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A need to breathe

6/4/2014

After playing together for more than 12 years, NEEDTOBREATHE needed to get back to its roots. 

The South Carolina band experienced some growing pains recently during the making of its fifth album, “Rivers In the Wasteland,” which debuted No. 1 on iTunes and No. 3 on the Billboard 200.

“During the making of ‘Rivers In the Wasteland,’ we nearly broke up,” said bassist Seth Bolt in a phone interview. “It kind of looked like everything was going to be over and done with. Now that we are on the other side of that, we are experiencing a joy and appreciation. We feel like we’ve been given a second chance to tour again.”

NEEDTOBREATHE will perform at the Simon Estes Amphitheater in Des Moines on June 10..

NEEDTOBREATHE will perform at the Simon Estes Amphitheater in Des Moines on June 10.

“Rivers In the Wasteland” is a reflection of the band’s life in the past year-and-a-half: dark times in the beginning that transform to hope and joy of a renewed faith in the end.

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“I think that without faith we wouldn’t be doing this interview right now because we had basically lost sight of our faith and allowed success and our ambitions to cause us to spin out of control,” Bolt said. “We kind of forgot who we were and where we came from.  The renewing of our faith is what restored us.

“We’ve always tried to have really honest lyrics and just write about what’s happening in our lives. But definitely on this record, it was like a way of processing all of the mess that we were going through. The latter half of the record is sort of the healing and the joy that came with it.  There is definitely a wider palette than before, and it’s immensely gratifying to hear that somehow a song has helped someone through a tough situation.  It blows my mind sometimes to hear the stories that come out of that.”

Bolt and brothers Bear and Bo Rinehart were childhood friends, and Bolt said the kinship inevitably built what has become the band’s unique sound.

“I think part of it goes all the way back to us growing up together,” he said. “We were like 7, 9 and 10 when we met. We played sports together on teams and were in little kids’ musicals and stuff like that. There is a little bit of an intangible thing to just growing up with somebody, something you can’t really buy.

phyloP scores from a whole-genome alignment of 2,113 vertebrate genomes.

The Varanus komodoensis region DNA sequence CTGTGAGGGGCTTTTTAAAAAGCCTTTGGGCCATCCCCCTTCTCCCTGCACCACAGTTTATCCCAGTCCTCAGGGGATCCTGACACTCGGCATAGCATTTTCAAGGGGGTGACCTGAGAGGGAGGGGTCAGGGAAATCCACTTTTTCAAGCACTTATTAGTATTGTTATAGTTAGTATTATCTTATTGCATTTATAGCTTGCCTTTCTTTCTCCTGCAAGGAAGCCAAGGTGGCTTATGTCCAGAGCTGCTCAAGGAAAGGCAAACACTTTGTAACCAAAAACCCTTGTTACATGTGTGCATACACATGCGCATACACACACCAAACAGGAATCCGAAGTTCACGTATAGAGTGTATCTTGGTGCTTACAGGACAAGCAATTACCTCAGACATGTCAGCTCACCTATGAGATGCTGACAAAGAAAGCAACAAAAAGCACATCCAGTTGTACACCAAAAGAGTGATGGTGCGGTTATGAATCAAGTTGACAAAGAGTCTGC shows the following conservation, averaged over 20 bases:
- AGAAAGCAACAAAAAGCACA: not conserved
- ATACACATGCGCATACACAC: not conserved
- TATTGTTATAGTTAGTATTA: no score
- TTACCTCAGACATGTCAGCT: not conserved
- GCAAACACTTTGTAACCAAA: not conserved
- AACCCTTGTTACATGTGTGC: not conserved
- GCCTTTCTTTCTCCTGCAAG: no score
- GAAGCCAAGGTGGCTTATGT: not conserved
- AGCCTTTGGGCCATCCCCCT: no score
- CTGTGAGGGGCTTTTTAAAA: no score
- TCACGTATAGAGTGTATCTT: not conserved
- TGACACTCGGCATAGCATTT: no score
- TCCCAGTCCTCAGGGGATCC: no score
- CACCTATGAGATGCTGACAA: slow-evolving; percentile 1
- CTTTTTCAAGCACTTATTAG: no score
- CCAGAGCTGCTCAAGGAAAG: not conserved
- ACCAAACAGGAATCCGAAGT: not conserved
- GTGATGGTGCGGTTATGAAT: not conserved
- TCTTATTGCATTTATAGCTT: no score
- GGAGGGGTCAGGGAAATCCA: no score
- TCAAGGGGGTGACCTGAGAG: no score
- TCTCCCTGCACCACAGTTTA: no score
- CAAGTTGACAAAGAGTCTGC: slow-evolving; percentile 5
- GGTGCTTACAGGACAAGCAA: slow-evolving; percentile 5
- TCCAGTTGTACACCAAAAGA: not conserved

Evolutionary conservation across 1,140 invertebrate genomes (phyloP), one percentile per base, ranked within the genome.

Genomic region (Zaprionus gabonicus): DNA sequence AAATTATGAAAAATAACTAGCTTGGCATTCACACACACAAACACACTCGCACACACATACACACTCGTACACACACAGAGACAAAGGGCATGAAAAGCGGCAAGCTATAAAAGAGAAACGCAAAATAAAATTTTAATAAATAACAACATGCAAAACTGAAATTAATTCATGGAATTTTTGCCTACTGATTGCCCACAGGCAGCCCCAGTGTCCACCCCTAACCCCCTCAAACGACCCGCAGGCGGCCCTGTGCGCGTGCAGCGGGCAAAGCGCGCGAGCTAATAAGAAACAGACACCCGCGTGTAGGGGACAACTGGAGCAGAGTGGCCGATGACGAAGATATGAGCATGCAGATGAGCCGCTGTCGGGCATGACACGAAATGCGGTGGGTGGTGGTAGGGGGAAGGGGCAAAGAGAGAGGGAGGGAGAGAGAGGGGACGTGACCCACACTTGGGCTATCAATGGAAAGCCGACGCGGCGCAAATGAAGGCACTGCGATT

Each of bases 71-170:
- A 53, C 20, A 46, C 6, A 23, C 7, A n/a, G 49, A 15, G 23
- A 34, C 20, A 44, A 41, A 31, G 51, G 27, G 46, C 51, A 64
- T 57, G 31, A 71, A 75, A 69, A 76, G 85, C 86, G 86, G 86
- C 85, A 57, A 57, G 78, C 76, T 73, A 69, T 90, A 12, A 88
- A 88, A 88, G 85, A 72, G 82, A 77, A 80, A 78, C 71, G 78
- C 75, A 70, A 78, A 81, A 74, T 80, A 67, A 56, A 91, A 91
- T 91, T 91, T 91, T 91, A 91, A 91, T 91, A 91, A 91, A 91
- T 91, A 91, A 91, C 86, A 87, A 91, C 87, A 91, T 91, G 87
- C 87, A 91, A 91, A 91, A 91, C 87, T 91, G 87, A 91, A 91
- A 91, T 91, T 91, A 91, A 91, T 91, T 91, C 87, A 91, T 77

“Also, I have a recording studio I started when I was 16 years old, and we were able to make a lot of mistakes without anybody watching and take chances. Ultimately, a lot of those chances worked for us, and we were able to figure out where we wanted to go with it.”

After taking some time off from the grind of the album/tour/album/tour cycle, the band is eager to get back in front of its legion of fans. Although the down time was needed, Bolt said, performing for their fans is where the greatest joy lies.

“There has been a lot of recent growth and blooming that has happened that has really changed all of us, and I think changed the way we look at what we get to do,” he said. “I think we realized how fortunate we are to have such great fans, to get to play music for a living, to share our story with people and to hear theirs. We’ve never been more excited to be touring.”

NEEDTOBREATHE is signed on with Word Records, a Christian music label featuring acts such as Switchfoot and Skillet. Bolt said a new wave of Christian artists is raising the standard of Christian rock.

“I think it is going to be really cool to see how that plays out in the next three to five years,” Bolt said. “We have a responsibility as Christians to make great music — to make better music. A friend of mine once said that he thinks that Jesus would like to listen to better music, and I agree with him.”

The band’s current tour lasts through the end of September, but work has already begun on a new record.

“We are always working behind the scenes,” Bolt said. “Historically, we’ll start writing the next record immediately after the current one comes out.  I’m actually in the studio today working on a song that we started to demo about two months ago before we left for tour.  It usually evolves a couple times. For a little bit we might want to do something really stripped down or over the top. That’s probably why we make records that are kind of all over the place. It’s really made the live show what it is.  It gives us the ability to go a lot of different places in two hours, and that helps keep things fresh for us and the fans as well.” CV

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